About The Blog

Debate at the intersection of business, technology and culture in the world of digital identity, both commercial and government, a blog born from the Digital Identity Forum in London and sponsored by Consult Hyperion



  • Add to
Technorati Favorites


  • Creative Commons

    Attribution Non-Commercial Share Alike

    This work is licensed under a Creative Commons Attribution - Noncommercial - Share Alike 2.0 UK: England & Wales License.

    Please note that by replying in this Forum you agree to license your comments in the same way. Your comments may be edited and used but will always be attributed.

« The Zimmerman CDs | Main | Bi-fi »

Chinese whispers

By davebirch posted Nov 26 2007 at 11:56 AM
[Dave Birch] Lying on your Facebook page is part of the fun, isn't it? Just like being a man in Second Life if you're a woman. Surely being able to play around with multiple identities is one of the fascinating new aspects of life online? Apparently, not everyone shares such a playful and experimental view of virtual identity. One of China's major game operators has announced that they will freeze the accounts of male players who have elected to play as female characters in the King of the World MMORPG. Apparently there are no bans on women playing male characters, but women (and men-wanting-to-play-as-women) will be required to prove their gender via webcam. I did not make this up. Women will be required to prove their gender via webcam (how, exactly? -- the mind literally boggles). And this is in a country with compulsory ID cards. Next they'll be saying that you can only be a Gnome Bard if you are in real life less than four feet tall and able to recite a medieval Icelandic saga from memory. Who is running these games, David Blunkett? (Note to foreign readers, David Blunkett was the British Home Secretary who introduced the current British identity card scheme).

Technorati Tags: , ,

Underlying this nonsense is, of course, the notion that a person has only one identity and that they must present that identity at all times under all circumstances. To my mind, this is simply not true.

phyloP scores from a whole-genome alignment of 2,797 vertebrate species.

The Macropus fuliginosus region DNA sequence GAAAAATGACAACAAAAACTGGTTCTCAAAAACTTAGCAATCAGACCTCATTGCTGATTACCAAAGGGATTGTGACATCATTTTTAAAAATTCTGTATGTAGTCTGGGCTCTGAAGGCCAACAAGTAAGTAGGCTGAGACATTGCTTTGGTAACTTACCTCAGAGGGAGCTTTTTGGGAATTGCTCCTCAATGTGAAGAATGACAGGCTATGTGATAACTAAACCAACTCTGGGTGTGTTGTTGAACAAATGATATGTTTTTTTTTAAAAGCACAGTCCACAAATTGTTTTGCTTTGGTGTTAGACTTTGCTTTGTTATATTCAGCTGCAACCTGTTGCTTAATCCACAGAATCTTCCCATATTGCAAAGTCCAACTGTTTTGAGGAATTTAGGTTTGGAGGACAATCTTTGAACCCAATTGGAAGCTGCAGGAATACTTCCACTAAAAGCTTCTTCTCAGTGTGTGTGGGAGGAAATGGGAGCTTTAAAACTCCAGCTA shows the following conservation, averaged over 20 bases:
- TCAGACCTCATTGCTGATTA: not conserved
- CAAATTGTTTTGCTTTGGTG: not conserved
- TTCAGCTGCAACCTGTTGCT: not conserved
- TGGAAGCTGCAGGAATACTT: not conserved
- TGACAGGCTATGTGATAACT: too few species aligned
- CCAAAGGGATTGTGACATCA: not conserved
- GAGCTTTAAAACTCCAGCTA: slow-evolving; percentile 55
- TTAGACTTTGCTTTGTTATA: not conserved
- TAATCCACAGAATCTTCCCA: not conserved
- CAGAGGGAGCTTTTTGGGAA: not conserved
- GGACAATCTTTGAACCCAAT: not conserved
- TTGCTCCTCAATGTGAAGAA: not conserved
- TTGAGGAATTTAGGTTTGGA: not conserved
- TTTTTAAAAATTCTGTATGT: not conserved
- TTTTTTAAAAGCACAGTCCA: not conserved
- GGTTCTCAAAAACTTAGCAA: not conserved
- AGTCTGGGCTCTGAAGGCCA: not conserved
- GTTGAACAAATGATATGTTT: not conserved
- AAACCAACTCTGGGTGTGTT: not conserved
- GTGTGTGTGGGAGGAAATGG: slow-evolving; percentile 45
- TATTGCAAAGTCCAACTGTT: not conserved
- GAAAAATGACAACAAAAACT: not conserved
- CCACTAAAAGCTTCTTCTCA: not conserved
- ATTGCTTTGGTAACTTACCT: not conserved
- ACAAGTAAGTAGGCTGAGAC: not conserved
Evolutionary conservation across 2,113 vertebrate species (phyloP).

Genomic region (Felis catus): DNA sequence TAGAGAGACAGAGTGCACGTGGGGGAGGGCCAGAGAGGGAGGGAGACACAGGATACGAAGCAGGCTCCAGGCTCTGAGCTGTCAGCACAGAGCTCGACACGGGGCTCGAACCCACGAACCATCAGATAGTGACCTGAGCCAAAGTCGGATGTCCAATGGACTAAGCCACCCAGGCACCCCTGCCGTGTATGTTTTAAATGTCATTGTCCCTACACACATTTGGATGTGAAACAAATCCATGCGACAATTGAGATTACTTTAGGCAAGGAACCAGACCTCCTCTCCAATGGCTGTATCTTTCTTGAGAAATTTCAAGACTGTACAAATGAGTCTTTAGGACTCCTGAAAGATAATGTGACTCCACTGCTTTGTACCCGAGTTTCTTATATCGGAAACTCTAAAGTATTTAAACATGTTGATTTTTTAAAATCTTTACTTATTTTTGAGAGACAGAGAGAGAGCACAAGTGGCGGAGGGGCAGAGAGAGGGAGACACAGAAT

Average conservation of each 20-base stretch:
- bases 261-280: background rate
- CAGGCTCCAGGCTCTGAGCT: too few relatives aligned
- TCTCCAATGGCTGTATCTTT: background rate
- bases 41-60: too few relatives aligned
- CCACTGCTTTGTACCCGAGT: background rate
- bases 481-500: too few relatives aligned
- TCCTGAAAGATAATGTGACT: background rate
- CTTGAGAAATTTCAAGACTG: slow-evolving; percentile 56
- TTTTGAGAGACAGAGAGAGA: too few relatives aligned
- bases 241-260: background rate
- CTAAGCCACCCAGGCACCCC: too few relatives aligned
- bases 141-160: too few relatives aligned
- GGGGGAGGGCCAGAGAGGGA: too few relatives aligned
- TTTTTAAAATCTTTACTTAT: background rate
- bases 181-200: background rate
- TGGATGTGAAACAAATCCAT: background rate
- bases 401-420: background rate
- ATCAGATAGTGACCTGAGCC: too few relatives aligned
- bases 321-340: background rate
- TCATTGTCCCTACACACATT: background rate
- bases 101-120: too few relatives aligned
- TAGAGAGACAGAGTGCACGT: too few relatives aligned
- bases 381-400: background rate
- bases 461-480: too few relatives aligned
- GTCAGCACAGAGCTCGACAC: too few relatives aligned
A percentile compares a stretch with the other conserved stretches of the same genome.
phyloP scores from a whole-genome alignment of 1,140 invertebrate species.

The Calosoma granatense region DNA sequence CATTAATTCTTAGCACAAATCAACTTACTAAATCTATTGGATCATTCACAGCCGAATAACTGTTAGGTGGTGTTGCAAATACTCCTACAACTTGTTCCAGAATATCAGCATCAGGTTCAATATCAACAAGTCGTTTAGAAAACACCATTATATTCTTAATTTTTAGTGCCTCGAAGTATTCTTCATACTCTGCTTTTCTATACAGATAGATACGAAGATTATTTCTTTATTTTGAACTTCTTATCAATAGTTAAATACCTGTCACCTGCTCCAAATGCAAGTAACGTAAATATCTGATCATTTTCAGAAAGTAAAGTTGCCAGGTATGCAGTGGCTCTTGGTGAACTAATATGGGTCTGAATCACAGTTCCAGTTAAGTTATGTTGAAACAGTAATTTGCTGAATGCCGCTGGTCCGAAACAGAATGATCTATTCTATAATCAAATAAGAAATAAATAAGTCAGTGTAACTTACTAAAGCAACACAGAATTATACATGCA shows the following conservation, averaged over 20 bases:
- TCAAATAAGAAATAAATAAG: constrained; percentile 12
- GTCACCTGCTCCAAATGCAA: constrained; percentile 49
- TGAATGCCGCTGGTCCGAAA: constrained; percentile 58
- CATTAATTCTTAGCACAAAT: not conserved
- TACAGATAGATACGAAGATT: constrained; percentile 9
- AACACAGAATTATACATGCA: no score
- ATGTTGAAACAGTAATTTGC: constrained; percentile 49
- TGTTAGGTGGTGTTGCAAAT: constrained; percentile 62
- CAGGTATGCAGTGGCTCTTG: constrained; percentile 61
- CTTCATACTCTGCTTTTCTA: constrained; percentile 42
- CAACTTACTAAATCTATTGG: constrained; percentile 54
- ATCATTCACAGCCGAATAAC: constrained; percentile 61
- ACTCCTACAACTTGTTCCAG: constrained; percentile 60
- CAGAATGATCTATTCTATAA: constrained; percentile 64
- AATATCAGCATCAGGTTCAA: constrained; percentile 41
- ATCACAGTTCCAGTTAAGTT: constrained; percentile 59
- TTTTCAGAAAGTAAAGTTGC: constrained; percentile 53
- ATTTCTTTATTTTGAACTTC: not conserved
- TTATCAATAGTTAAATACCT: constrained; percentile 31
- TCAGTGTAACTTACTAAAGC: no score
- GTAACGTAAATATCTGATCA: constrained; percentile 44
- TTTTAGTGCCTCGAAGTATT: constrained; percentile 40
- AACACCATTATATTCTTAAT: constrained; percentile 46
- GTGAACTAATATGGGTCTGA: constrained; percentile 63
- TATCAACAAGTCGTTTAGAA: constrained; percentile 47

For example: a friend of mine (don't all these stories start like this?) swaps genders for a particular discussion forum. She has discovered that -- and I understand from my some of decades old computer-mediated communications (CMC) texts that this is a well-known effect -- it is better to been seen as being male on some topics and female topics. Another rather obvious case is that when it comes to discussions about religion, or politics, it is easy to see why people might want to express pseudonymous opinions. Many years ago I was in an online discussion group in a thread about credit card interest rates when I got a rather disturbing e-mail threatening me (and I assume the others in the group) with all sort of dire consequences because interest is against God's law, or something to that effect. Naturally, I never use my real identity in these kinds of online discussions now. And I don't want to exclude myself from valuable discussions. (This is not, incidentally, an argument for unconditional anonymity, although I do understand why some people advocate that position.)

It should be entirely reasonable for someone to have a portfolio of identities that they use for different purposes. The essence of the "little sister" society (in stark contrast to the "big brother" society) is that you should be able to do what you like with your identities, but if you get up to no good then "little sister" will tell. So, I might easily envisage having to present a digital certificate from my bank to a MMORG in order to obtain a new avatar. This avatar is represented externally as another digital certificate and I can present this to whom I please. Under normal circumstances, no-one will ever know that Leadbelly Gutbucket (the mightiest of the Dwarven heroes of Ravenscrag Pass) is none other than me. But if Leadbelly were to get up to no good, the forces of law and order could follow the certificate chain back to my bank and with an appropriate warrant the bank would (of course) point to me. There is no reason not to do this.

These opinions are my own (I think) and are presented solely in my capacity as an interested member of the general public [posted with ecto]


TrackBack URL for this entry:

Listed below are links to weblogs that reference Chinese whispers:


The comments to this entry are closed.